On 20 October 2020 Slovenian TV presenter Marko Potrč claimed in his Facebook post that the tests performed to detect the presence of the virus (PCR) do not tell if someone is actually infected or even contagious. He said that dr. Lejko Zupanc, infectious disease specialist, also had to admit this on national television. This statement is misleading and thus mostly false.
Marko Potrč is a Slovenian TV presenter, who became more active on social media, particularly on Facebook, during the global pandemic. His first post that went viral was published in the beginning of July. He is focusing on criticising government measures which also results in undermining the health professionals and their work. While constantly posting he gained a lot of supporters and sympathizers. His huge reach (more than 1,000 likes on post) and audience engagement also led to mentioning him in mass media.
In the previously mentioned Facebook post he is defending himself by answering to the public and expert’s criticism regarding coronavirus – measures and the virus itself. He explains himself by giving 13 statements – the claim we factchecked is one of them. In this particular post, he does not draw from opinions of professionals. The first person we contacted in the process of factchecking was the author himself. We wanted to get information about the motive that drew him to make the post and the original sources on which the claim was based. Unfortunately, we did not get his reply.
As the author of the claim Marko Potrč is not an expert on this topic and because of the current panic around the pandemic and tests, we deemed it appropriate to get professional and scientific opinions on the matter. In his post Potrč is leaning on a statement of dr. Tatjana Lejko Zupanc, the head of Clinic for Infectious Diseases and Fever Conditions Ljubljana, in an interview for national television Let’s beat COVID-19. It must be pointed out that Potrč only used a small part of her statement and ignored her further explanation. Because of this we contacted her to get her response and explanation on this topic. Additionally we contacted another expert, an infectologist who wishes to stay anonymous. He is currently working as an infectologist at the COVID department, while the amount of attacks on medical staff is getting more and more intense, therefore he wishes not to be judged based on his medical opinion.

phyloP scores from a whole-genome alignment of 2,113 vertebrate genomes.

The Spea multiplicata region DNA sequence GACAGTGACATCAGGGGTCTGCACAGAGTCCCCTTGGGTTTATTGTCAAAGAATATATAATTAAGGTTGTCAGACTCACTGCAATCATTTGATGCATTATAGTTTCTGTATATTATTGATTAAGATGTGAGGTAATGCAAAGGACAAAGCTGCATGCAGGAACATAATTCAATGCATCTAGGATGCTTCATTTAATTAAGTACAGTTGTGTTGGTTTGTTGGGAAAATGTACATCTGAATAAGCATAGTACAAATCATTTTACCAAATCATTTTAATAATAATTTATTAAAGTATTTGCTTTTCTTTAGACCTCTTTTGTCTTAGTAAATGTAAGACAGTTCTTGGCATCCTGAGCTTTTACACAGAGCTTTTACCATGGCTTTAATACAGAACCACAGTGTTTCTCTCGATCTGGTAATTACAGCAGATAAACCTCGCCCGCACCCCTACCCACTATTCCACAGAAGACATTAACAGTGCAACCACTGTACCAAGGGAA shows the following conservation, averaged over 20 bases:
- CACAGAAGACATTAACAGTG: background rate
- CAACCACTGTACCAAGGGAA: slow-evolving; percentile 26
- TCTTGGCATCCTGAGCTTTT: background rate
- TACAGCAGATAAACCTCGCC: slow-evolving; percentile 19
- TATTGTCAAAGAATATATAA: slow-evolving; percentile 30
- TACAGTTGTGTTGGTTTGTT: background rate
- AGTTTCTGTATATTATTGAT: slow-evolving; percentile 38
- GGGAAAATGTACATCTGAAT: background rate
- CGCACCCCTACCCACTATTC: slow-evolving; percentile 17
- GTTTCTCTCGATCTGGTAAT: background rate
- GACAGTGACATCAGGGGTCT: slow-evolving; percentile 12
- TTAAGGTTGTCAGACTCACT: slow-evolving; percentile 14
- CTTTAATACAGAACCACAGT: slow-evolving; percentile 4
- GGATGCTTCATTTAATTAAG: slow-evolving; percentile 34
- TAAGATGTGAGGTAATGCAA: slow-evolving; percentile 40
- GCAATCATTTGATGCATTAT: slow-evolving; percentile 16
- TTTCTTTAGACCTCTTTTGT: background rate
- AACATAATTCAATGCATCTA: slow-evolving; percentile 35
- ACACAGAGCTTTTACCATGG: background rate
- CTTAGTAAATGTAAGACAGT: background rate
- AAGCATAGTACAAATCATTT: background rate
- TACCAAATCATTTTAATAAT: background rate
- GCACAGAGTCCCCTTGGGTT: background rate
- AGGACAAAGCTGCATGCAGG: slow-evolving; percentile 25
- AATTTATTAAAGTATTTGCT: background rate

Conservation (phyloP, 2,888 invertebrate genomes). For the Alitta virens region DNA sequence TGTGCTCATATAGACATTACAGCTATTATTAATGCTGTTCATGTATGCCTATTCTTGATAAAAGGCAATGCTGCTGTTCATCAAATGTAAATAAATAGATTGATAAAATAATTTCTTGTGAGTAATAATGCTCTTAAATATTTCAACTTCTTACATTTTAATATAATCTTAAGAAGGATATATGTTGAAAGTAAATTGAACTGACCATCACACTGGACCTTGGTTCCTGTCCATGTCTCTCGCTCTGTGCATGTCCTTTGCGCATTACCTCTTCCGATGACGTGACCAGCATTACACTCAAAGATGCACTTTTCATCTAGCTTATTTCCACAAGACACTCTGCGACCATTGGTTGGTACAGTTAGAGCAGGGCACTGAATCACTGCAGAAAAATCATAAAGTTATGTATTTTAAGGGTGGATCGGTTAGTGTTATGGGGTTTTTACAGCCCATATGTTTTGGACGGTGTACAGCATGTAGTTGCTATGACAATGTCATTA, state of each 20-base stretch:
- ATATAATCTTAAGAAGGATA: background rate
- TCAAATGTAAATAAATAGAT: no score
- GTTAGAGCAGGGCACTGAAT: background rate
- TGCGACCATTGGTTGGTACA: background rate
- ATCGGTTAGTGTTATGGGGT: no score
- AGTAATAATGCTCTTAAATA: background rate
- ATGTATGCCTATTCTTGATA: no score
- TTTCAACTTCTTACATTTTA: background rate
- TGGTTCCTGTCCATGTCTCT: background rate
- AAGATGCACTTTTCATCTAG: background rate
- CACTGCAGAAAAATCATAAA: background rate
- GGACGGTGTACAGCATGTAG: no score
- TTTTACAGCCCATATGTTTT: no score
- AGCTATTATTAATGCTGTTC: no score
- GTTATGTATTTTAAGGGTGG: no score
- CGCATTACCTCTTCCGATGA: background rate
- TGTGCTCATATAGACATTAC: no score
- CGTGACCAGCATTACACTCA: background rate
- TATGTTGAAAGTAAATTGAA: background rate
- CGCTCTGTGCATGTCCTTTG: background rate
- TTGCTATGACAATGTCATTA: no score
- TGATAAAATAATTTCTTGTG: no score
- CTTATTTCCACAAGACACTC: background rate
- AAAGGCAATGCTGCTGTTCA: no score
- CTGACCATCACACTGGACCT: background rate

Being infected VS. being contagious
Firstly, the distinction needs to be made between being infected and being contagious. “An individual with whom the occupation occurred has become infected. According to the Slovenian Medical Dictionary, an infection is “the intrusion of pathogenic organisms (viruses, prions, bacteria, fungi, parasites) into the body and their reproduction, which may or may not be followed by clinical signs of disease. Being contagious means that one individual is able to spread his infection to others,” the infectologist explains.
What do PCR tests actually detect?
According to our second expert, dr. Lejko Zupanc, the PCR tests are being used to prove the presence of the virus’ nucleic acid. ‘’As long as the nucleic sequence (in this case SARS CoV2 virus RNA) is present in the sample in a sufficiently high number, it will be detected by a PCR test. However, the method itself cannot distinguish between nucleic acid from active microorganisms and nucleic acid from inactive (‘dead’) microorganisms that can remain in the body after overcoming infections,’’ adds the infectologist.
The amount of virus and its activity can be checked by additional methods. ‘’There are ways in which we can predict the viral load from the result of PCR testing, namely the number of CT (Cycle Threshold). The higher this number, the less nucleic material is in the sample being examined, the less likely a patient is to be actively infected or contagious,’’ explains the infectologist. This information can help the professional in deciding what stage of the disease the subject is in.
Both of our experts agree that the laboratory results must be interpreted with the full clinical picture of the patient. ‘’If someone has clinical signs and a positive PCR test this is evidence of the disease. If someone has no clinical signs and has appropriate epidemiological data and a positive PCR test he is infected, the infectivity level can not be judged, it may or may not be present. For safety reasons we believe that a person is still spreading the virus. If someone had covid some time ago and has no clinical signs and a positive PCR test, we can consider it to be a residual virus which means that a person is not contagious at the moment,’’ says dr. Lejko Zupanc. ‘’The first rule of interpretation of any investigations in medicine is to interpret them together with the clinical picture,’’ explains the infectologist.
In short the PCR test is currently the most sensitive and specific test on the market to detect the presence of the virus. However, it only tells us that the desired nucleic sequence is present in the body, which means that the person has been in contact with a microorganism. The test solely does not tell us if the person is actively infected or even contagious, but the test must always be interpreted with a full clinical picture or additional tests. Therefore we find Potrč’s statement misleading and we rate it as mostly false.
Leave your comments, thoughts and suggestions in the box below. Take note: your response is moderated.